Chronic illness impacts millions of children worldwide.
Ten to twenty million children and adolescents in the US alone live with chronic illness or disability. We know firsthand the impact on families, marriages, jobs, finances and healthy siblings. Our Children’s Program is growing and developing.
Our Children’s Program grew from our desire to care for our youngest in tangible ways. It began with delightful notecards and stationery designed by one of our Ministry Partners to encourage children who may be hospitalized, homebound or just having a tough time. Offering a kind word to a child affected by chronic illness provides the gift of knowing he/she is not alone.
These same notecards or stationery can be used to teach your children to write caring notes to those affected by chronic illness. Empathy and kindness can be taught. Old-school letter writing is almost a lost art, but through our #PenToPaper program we hope to rekindle it!
“Therefore encourage one another and build each other up, just as in fact you are doing.” (1 Thes. 5:11) Our program grew so we could encourage you and build you up as you climb the difficult mountain of caring for an ill child. Having resources at your fingertips – books, blogs and even more became our next step almost overnight. Through our Pass It On program we hope to continue to gather more resources to share in the future.
The Rally Board: The Story Of A Journey Through Pediatric Surgery And The Valuable Lessons Learned Along The Way
“The Rally Board” is a true story about how a small whiteboard used to capture only positive events caught the attention of people all over the world and helped a family survive the emotional and physical struggles of their baby daughter’s three open-heart surgeries. It is primarily intended to help those families that are about to embark on a difficult pediatric medical situation. But the main lesson of the book is advantageous to anyone facing adversity. Included is a perspective written by one of the Cardiac Intensive Care Unit nurses who cared for the child during the most stressful moments.
Zip-line is a book for kids that have a scar on their chest from open heart surgery to repair a CHD. Used by families, schools and hospitals, Zip-line whimsically explains the answer to the question “How did that line get there?”.
The story centers around a little girl and her bunny rabbit explaining to the reader how she got the scar on her chest and how she isn’t any different than anyone else. It shows her unrestricted in activities and features age appropriate illustrations – no blood, or anything remotely graphic. It aims to set a model for kids with a CHD to be comfortable with themselves, their heart scar, and the surgery that they were too young to remember.
Emily’s the sick one . . . all of the time.
Plagued with some sort of cold or fever or bizarre aches and pains for much of her life, Emily thought the dizziness and stomachaches at the start of her senior year were just another bout of “Emily flu.” But when they didn’t go away, she knew something was seriously wrong. Eventually diagnosed with the rare and incurable West Nile virus, Emily watched her senior year and the future she had planned for go up in smoke.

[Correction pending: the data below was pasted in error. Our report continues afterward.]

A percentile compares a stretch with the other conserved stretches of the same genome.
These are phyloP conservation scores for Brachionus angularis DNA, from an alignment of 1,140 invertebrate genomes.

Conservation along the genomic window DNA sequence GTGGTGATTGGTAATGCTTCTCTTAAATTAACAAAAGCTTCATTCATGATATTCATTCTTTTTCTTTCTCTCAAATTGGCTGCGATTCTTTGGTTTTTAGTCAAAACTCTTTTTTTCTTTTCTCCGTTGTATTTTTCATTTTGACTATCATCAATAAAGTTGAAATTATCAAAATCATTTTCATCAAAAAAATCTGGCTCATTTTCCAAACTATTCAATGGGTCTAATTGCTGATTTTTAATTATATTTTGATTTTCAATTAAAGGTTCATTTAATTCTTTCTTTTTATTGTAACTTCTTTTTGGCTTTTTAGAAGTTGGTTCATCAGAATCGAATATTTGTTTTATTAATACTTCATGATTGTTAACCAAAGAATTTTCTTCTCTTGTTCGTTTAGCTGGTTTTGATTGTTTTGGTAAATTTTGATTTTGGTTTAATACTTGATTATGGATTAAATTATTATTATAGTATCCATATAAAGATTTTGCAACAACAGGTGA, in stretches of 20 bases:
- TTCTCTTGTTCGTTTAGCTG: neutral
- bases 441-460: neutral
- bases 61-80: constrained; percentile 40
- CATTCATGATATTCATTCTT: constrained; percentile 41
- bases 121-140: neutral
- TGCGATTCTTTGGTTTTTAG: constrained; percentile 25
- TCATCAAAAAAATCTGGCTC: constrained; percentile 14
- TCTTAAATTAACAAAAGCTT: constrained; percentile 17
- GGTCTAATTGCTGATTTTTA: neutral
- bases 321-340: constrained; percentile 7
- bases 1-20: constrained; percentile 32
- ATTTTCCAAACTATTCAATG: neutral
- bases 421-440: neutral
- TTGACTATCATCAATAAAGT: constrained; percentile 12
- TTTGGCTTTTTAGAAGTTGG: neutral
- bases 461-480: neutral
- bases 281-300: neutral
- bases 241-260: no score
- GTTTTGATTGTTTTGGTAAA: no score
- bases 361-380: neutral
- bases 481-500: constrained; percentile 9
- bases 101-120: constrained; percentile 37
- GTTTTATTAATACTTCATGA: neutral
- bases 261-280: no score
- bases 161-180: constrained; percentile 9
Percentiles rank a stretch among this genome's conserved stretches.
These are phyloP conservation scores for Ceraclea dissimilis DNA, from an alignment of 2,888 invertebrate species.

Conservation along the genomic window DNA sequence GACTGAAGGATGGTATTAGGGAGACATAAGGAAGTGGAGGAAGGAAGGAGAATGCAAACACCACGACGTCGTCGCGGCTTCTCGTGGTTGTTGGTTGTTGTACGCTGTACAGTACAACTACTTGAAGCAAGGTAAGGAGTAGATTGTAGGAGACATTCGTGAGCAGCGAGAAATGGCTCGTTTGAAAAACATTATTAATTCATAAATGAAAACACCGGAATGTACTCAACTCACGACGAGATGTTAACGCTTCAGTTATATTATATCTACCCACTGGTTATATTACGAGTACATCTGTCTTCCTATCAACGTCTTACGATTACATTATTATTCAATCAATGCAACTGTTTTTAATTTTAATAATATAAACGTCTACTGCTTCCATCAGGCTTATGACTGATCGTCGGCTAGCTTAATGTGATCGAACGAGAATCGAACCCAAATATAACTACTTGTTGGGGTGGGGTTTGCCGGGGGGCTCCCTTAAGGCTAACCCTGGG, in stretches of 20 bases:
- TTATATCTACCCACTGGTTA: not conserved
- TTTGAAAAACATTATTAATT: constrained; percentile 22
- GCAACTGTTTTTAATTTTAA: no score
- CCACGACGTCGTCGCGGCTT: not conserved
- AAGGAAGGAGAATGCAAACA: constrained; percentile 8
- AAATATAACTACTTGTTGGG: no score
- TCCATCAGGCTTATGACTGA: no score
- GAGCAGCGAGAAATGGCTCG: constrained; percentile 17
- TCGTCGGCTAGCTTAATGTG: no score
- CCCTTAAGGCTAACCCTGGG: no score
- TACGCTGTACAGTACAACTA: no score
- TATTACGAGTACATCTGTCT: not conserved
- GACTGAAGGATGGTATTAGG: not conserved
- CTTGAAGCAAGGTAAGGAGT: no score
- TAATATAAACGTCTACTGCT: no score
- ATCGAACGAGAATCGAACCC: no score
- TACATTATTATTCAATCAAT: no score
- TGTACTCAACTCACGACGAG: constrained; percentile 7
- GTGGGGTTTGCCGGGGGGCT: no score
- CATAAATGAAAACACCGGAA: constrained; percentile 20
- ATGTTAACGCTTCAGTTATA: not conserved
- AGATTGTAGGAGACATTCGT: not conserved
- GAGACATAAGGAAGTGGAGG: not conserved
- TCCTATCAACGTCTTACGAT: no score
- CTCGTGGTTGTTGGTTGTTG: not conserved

“I want a normal life for a teenager. I want to ache from a long day at work. I want to be so busy that I don’t have time to post on my blog. I want to run the race of life instead of being pushed along it in a wheelchair. I want to be on the ride of my life, you know?”
Penny B. Wolf
Kelly was a seventeen-year-old star of her high school basketball team . . . Gevon was a twelve-year-old who played linebacker for his middle school football team . . . Crystle was a nineteen-year-old college student with big plans for the future . . . One day you’re hanging out with friends at the mall, playing basketball at school, dreaming about your latest crush, and the next you’re in the hospital hooked up to tubes and wondering whether or not you’ll ever feel normal again. Getting sick was never part of the plan. Lupus. Diabetes. Rheumatoid Arthritis. Crohn’s. Multiple Sclerosis. No matter what the diagnosis, teens with chronic illnesses share one thing in common: their lives have been changed forever by illness. Seventeen young adults share their personal stories in I Still Dream Big. Their tenacity and spirit are an inspiration to us all.
A Letter to the Parents Who are Chronically Ill - You are Not a Failure My mum has a chronic illness. She’s been sick for as long as I can remember. Mum, this letter is for you. Dear Parent with a Chronic Illness, You don’t have to say it aloud. I’ve read it in your sighs, your...READ MORE
Check back soon! Resources are on the way.
Also, check out our PARENTING page for additional resources.
Disclaimer: The sign-up link only allows for a one-time request.